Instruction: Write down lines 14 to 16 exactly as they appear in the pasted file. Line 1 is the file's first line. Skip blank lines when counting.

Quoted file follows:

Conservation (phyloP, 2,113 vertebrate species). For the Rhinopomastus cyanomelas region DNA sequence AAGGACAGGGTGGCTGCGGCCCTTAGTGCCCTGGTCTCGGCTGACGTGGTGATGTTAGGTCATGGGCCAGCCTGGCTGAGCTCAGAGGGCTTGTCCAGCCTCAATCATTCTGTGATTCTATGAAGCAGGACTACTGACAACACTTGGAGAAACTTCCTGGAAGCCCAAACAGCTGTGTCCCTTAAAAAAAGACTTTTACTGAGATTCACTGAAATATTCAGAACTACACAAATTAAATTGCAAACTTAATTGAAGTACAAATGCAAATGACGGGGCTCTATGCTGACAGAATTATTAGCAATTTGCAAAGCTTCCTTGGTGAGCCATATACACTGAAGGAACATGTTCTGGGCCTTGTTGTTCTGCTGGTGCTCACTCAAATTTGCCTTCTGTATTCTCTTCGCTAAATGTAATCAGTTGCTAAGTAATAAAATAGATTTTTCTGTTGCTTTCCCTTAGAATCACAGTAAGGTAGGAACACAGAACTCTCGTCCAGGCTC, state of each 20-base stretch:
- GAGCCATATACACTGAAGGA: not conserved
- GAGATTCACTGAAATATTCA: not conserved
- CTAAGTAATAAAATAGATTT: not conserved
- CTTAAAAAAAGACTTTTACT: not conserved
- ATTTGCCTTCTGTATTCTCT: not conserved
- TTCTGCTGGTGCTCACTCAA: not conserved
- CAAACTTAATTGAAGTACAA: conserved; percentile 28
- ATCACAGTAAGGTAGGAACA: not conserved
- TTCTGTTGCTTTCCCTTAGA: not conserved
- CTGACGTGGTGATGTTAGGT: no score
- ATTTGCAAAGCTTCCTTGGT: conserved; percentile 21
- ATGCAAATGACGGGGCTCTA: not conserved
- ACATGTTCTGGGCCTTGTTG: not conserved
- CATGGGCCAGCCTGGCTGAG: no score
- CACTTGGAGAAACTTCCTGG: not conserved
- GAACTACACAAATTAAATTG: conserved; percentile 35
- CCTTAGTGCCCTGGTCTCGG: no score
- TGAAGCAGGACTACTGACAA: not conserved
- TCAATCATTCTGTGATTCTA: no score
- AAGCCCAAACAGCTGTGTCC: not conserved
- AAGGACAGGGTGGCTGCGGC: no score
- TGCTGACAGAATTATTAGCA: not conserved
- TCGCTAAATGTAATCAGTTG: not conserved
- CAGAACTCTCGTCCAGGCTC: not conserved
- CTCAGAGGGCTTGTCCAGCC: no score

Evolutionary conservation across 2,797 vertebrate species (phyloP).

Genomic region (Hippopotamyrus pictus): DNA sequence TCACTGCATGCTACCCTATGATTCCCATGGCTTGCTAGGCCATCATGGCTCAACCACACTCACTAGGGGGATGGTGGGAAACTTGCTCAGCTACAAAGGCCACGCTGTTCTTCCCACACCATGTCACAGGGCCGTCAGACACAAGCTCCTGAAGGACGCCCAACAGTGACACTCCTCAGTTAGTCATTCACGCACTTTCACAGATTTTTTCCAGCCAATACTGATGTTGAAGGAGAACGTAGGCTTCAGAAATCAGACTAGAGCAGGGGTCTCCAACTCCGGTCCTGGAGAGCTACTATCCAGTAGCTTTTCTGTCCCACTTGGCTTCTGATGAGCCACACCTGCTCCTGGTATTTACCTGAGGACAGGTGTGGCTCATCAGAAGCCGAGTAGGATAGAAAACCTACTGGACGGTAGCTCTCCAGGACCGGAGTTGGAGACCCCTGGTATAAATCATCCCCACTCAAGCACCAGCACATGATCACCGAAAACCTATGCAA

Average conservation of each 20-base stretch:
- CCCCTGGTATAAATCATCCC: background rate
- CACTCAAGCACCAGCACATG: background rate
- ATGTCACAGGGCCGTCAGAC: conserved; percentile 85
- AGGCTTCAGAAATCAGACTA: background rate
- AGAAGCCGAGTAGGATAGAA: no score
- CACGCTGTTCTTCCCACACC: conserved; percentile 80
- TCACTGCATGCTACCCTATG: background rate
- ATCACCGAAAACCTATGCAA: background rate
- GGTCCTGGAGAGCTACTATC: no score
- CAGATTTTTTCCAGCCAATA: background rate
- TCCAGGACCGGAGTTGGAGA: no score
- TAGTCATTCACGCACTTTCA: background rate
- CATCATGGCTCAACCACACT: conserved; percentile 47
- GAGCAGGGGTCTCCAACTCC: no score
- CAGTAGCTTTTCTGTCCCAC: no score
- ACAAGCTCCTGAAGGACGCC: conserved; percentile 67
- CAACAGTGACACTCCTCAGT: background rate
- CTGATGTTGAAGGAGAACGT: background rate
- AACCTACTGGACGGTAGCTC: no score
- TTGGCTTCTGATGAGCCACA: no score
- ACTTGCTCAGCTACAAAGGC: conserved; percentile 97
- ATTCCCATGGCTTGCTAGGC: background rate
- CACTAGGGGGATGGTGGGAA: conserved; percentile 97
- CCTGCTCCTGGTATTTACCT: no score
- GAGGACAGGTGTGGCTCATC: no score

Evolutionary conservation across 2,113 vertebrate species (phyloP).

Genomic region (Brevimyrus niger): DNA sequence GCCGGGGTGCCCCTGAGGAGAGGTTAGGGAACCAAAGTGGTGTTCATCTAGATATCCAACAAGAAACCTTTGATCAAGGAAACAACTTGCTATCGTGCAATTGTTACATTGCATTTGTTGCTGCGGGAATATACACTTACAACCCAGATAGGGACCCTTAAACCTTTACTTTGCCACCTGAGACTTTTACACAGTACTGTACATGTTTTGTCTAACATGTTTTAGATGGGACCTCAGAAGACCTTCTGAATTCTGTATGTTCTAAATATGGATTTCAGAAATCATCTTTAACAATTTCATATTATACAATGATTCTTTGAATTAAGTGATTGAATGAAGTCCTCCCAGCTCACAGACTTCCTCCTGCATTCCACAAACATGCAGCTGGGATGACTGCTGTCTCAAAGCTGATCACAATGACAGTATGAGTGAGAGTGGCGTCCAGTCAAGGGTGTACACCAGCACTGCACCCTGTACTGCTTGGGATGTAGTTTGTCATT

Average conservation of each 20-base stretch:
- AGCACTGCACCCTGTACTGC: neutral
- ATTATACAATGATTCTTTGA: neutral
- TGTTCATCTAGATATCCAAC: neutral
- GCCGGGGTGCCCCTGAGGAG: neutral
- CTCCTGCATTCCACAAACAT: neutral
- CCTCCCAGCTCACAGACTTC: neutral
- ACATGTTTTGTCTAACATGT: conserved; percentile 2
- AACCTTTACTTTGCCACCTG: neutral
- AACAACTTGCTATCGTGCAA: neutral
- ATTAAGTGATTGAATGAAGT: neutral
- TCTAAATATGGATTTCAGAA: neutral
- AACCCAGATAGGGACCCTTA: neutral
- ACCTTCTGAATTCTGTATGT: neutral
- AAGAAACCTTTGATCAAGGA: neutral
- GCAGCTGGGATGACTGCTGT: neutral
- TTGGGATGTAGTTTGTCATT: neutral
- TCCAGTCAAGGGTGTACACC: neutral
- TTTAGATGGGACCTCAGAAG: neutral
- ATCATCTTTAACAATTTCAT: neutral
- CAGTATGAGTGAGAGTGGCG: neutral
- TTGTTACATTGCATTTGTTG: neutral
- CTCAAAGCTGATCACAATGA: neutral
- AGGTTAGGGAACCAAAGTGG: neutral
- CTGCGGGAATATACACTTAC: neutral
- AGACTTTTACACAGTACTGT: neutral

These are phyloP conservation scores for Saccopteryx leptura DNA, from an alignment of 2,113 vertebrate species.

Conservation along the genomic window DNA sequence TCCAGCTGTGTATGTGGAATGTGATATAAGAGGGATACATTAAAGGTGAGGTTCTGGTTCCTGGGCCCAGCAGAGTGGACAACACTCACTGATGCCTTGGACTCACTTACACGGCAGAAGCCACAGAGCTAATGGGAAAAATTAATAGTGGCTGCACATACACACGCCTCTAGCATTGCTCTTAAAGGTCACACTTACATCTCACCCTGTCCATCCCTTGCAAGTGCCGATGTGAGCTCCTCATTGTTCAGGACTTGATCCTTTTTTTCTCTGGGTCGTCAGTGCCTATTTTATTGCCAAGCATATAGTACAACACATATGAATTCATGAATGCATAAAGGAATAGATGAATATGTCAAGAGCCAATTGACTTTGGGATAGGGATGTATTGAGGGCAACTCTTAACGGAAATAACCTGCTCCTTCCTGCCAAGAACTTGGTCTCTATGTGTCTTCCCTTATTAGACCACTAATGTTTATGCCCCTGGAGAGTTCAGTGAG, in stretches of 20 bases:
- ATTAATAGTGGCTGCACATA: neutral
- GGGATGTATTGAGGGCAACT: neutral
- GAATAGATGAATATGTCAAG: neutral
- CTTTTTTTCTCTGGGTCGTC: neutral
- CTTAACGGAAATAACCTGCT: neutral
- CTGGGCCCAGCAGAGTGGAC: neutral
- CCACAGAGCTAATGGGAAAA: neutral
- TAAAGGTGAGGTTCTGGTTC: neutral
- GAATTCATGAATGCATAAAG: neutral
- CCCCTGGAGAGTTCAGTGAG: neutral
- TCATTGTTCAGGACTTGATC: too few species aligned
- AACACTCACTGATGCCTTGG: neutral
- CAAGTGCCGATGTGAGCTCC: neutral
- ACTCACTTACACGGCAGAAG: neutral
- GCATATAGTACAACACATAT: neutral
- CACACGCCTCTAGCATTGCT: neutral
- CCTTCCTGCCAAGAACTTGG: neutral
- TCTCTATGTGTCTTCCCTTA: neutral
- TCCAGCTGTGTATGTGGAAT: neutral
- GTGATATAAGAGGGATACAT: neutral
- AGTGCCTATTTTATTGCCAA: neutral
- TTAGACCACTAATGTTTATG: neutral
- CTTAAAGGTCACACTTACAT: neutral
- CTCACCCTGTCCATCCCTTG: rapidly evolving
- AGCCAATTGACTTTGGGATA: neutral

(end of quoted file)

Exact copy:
- ACATGTTCTGGGCCTTGTTG: not conserved
- CATGGGCCAGCCTGGCTGAG: no score
- CACTTGGAGAAACTTCCTGG: not conserved